On Thursday, the financial markets await the ECB's reply to the credit crunch. Currently, most estimates run for a 50 basis points rate cut, down to 2.00%.
Earlier this month, the financial markets speculated that, the ECB would vote for a hold decision. This happened after Mr. Trichet said in a public speech that the recent rate cuts would still need time to be felt in the real economy. Usually, monetary policy needs between 6-18 months until they are fully passed on to the real economy.
However, some members of the Governing Council hinted that the bank would cut in January, but it is essentially to take actions in sectors other than monetary policy, where there is more room for maneuvers, especially fiscal policy. The comments of the Governing Council over the last few months indicate that the bank is reluctant to reduce the overnight rates too low, because of the broad implications in the financial markets, particularly in the inter-banking system. This was also underlined by Mr. Trichet by saying that the Fed and the ECB face different shocks, which require different solutions.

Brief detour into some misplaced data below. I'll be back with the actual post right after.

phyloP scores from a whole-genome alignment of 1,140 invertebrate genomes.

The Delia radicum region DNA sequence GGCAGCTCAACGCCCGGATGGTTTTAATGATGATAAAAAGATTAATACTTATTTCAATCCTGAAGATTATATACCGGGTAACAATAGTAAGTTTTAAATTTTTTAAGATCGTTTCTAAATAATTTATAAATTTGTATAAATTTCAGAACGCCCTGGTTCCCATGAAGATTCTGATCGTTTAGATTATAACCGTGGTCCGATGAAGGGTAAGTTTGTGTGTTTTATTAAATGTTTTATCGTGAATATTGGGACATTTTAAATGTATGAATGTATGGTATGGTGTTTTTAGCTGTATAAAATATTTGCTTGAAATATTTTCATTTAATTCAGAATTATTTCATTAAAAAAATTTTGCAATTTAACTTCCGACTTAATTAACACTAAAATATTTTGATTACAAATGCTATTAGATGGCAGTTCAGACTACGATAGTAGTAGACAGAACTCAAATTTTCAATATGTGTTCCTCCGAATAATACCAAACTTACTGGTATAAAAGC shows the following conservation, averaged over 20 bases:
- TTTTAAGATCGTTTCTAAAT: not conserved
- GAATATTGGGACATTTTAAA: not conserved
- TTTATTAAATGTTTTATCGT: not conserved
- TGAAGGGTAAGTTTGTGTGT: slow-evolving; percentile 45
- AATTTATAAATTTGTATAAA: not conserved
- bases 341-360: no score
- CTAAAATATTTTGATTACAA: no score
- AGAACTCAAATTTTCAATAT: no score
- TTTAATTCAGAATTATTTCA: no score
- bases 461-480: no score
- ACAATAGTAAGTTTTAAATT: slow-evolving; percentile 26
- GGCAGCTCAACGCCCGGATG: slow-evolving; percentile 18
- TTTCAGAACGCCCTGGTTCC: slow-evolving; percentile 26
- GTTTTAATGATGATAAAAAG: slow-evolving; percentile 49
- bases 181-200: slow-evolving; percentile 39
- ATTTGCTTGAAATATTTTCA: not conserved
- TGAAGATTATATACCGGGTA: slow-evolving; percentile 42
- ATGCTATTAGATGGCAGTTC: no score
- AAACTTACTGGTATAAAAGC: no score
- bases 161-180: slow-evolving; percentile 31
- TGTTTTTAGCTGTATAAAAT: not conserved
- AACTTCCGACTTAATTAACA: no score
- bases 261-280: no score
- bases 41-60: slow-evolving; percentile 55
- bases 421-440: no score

Mr. Trichet might hint during the press conference that the ECB will wait for additional data before taking a decision. If so, the euro will certainly rise. However, if there are no clear indications what the ECB might do next, and the Governing Council puts empathy on the risk to downside, the euro will take another strong hit. Using the Bundesbank model, the ECB is committed to prepare the market for its future actions (anchor expectations), and thus it might give important hints about future monetary policy actions..
This tactic was used a number of times during Mr. Trichet press conferences. This can be seen in the strong reactions the euro had to some conferences, while at others the euro simply traded in a tight channel, as in the attached chart. This was mostly seen in the last few months, when Mr. Trichet downgraded its assessment for the Euro-area economy.